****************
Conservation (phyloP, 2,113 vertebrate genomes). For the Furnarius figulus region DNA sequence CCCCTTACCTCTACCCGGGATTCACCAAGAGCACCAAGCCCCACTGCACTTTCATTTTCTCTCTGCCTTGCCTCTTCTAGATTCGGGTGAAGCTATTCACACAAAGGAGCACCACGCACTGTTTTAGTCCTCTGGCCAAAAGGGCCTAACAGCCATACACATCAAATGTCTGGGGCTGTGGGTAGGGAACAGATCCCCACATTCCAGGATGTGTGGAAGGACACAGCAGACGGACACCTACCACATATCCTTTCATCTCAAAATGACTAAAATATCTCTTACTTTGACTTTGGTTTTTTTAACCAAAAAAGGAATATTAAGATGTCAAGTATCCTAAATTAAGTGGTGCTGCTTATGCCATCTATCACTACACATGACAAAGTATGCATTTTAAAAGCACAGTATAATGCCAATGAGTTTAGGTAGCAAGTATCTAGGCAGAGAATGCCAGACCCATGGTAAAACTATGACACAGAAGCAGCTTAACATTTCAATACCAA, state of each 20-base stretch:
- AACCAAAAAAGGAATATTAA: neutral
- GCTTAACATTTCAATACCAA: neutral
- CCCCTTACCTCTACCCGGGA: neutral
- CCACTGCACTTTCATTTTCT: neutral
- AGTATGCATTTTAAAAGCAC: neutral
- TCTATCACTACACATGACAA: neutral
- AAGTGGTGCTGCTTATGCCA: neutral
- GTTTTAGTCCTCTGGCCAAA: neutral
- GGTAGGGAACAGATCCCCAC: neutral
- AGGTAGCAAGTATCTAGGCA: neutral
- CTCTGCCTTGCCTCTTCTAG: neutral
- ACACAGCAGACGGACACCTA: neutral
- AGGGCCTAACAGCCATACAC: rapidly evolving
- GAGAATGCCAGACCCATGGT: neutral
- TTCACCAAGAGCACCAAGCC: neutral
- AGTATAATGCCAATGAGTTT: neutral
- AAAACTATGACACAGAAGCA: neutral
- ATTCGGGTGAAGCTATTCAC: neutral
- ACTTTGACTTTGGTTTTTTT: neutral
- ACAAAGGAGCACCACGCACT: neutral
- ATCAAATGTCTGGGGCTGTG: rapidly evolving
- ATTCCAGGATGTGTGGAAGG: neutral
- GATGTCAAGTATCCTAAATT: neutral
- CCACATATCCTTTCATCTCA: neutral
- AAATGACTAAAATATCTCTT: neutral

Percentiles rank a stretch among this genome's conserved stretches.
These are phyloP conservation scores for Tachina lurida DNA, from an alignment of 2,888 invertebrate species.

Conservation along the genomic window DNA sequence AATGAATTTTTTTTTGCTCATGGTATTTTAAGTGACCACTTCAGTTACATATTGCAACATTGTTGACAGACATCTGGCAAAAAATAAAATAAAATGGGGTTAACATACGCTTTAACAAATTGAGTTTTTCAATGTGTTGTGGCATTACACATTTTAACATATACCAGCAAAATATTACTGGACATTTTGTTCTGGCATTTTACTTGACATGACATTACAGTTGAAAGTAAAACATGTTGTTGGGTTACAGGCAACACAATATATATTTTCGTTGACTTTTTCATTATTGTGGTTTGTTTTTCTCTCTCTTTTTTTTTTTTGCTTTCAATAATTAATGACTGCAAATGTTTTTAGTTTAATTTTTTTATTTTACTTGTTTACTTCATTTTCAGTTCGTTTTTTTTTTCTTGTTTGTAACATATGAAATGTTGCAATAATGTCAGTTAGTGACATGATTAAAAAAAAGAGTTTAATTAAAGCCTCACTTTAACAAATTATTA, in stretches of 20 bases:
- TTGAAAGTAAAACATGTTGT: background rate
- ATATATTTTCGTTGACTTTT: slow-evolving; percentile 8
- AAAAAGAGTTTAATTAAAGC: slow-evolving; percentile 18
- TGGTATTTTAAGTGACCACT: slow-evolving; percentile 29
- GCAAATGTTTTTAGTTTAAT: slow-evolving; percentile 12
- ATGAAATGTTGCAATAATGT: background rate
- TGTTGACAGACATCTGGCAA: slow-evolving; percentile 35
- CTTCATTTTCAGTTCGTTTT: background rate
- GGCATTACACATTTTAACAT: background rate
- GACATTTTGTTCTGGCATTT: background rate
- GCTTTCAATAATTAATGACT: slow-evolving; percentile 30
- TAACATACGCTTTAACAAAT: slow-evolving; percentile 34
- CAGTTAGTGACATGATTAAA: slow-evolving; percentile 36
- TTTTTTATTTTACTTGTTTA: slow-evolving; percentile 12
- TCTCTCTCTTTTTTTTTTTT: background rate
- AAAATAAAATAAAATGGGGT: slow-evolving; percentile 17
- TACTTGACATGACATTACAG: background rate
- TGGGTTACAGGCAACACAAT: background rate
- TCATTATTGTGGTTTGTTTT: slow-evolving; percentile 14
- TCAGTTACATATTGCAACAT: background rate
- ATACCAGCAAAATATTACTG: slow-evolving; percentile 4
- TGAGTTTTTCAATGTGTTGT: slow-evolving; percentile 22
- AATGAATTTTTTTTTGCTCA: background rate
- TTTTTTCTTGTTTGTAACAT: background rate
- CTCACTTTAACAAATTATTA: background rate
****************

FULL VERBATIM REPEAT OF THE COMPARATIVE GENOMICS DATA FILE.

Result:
Conservation (phyloP, 2,113 vertebrate genomes). For the Furnarius figulus region DNA sequence CCCCTTACCTCTACCCGGGATTCACCAAGAGCACCAAGCCCCACTGCACTTTCATTTTCTCTCTGCCTTGCCTCTTCTAGATTCGGGTGAAGCTATTCACACAAAGGAGCACCACGCACTGTTTTAGTCCTCTGGCCAAAAGGGCCTAACAGCCATACACATCAAATGTCTGGGGCTGTGGGTAGGGAACAGATCCCCACATTCCAGGATGTGTGGAAGGACACAGCAGACGGACACCTACCACATATCCTTTCATCTCAAAATGACTAAAATATCTCTTACTTTGACTTTGGTTTTTTTAACCAAAAAAGGAATATTAAGATGTCAAGTATCCTAAATTAAGTGGTGCTGCTTATGCCATCTATCACTACACATGACAAAGTATGCATTTTAAAAGCACAGTATAATGCCAATGAGTTTAGGTAGCAAGTATCTAGGCAGAGAATGCCAGACCCATGGTAAAACTATGACACAGAAGCAGCTTAACATTTCAATACCAA, state of each 20-base stretch:
- AACCAAAAAAGGAATATTAA: neutral
- GCTTAACATTTCAATACCAA: neutral
- CCCCTTACCTCTACCCGGGA: neutral
- CCACTGCACTTTCATTTTCT: neutral
- AGTATGCATTTTAAAAGCAC: neutral
- TCTATCACTACACATGACAA: neutral
- AAGTGGTGCTGCTTATGCCA: neutral
- GTTTTAGTCCTCTGGCCAAA: neutral
- GGTAGGGAACAGATCCCCAC: neutral
- AGGTAGCAAGTATCTAGGCA: neutral
- CTCTGCCTTGCCTCTTCTAG: neutral
- ACACAGCAGACGGACACCTA: neutral
- AGGGCCTAACAGCCATACAC: rapidly evolving
- GAGAATGCCAGACCCATGGT: neutral
- TTCACCAAGAGCACCAAGCC: neutral
- AGTATAATGCCAATGAGTTT: neutral
- AAAACTATGACACAGAAGCA: neutral
- ATTCGGGTGAAGCTATTCAC: neutral
- ACTTTGACTTTGGTTTTTTT: neutral
- ACAAAGGAGCACCACGCACT: neutral
- ATCAAATGTCTGGGGCTGTG: rapidly evolving
- ATTCCAGGATGTGTGGAAGG: neutral
- GATGTCAAGTATCCTAAATT: neutral
- CCACATATCCTTTCATCTCA: neutral
- AAATGACTAAAATATCTCTT: neutral

Percentiles rank a stretch among this genome's conserved stretches.
These are phyloP conservation scores for Tachina lurida DNA, from an alignment of 2,888 invertebrate species.

Conservation along the genomic window DNA sequence AATGAATTTTTTTTTGCTCATGGTATTTTAAGTGACCACTTCAGTTACATATTGCAACATTGTTGACAGACATCTGGCAAAAAATAAAATAAAATGGGGTTAACATACGCTTTAACAAATTGAGTTTTTCAATGTGTTGTGGCATTACACATTTTAACATATACCAGCAAAATATTACTGGACATTTTGTTCTGGCATTTTACTTGACATGACATTACAGTTGAAAGTAAAACATGTTGTTGGGTTACAGGCAACACAATATATATTTTCGTTGACTTTTTCATTATTGTGGTTTGTTTTTCTCTCTCTTTTTTTTTTTTGCTTTCAATAATTAATGACTGCAAATGTTTTTAGTTTAATTTTTTTATTTTACTTGTTTACTTCATTTTCAGTTCGTTTTTTTTTTCTTGTTTGTAACATATGAAATGTTGCAATAATGTCAGTTAGTGACATGATTAAAAAAAAGAGTTTAATTAAAGCCTCACTTTAACAAATTATTA, in stretches of 20 bases:
- TTGAAAGTAAAACATGTTGT: background rate
- ATATATTTTCGTTGACTTTT: slow-evolving; percentile 8
- AAAAAGAGTTTAATTAAAGC: slow-evolving; percentile 18
- TGGTATTTTAAGTGACCACT: slow-evolving; percentile 29
- GCAAATGTTTTTAGTTTAAT: slow-evolving; percentile 12
- ATGAAATGTTGCAATAATGT: background rate
- TGTTGACAGACATCTGGCAA: slow-evolving; percentile 35
- CTTCATTTTCAGTTCGTTTT: background rate
- GGCATTACACATTTTAACAT: background rate
- GACATTTTGTTCTGGCATTT: background rate
- GCTTTCAATAATTAATGACT: slow-evolving; percentile 30
- TAACATACGCTTTAACAAAT: slow-evolving; percentile 34
- CAGTTAGTGACATGATTAAA: slow-evolving; percentile 36
- TTTTTTATTTTACTTGTTTA: slow-evolving; percentile 12
- TCTCTCTCTTTTTTTTTTTT: background rate
- AAAATAAAATAAAATGGGGT: slow-evolving; percentile 17
- TACTTGACATGACATTACAG: background rate
- TGGGTTACAGGCAACACAAT: background rate
- TCATTATTGTGGTTTGTTTT: slow-evolving; percentile 14
- TCAGTTACATATTGCAACAT: background rate
- ATACCAGCAAAATATTACTG: slow-evolving; percentile 4
- TGAGTTTTTCAATGTGTTGT: slow-evolving; percentile 22
- AATGAATTTTTTTTTGCTCA: background rate
- TTTTTTCTTGTTTGTAACAT: background rate
- CTCACTTTAACAAATTATTA: background rate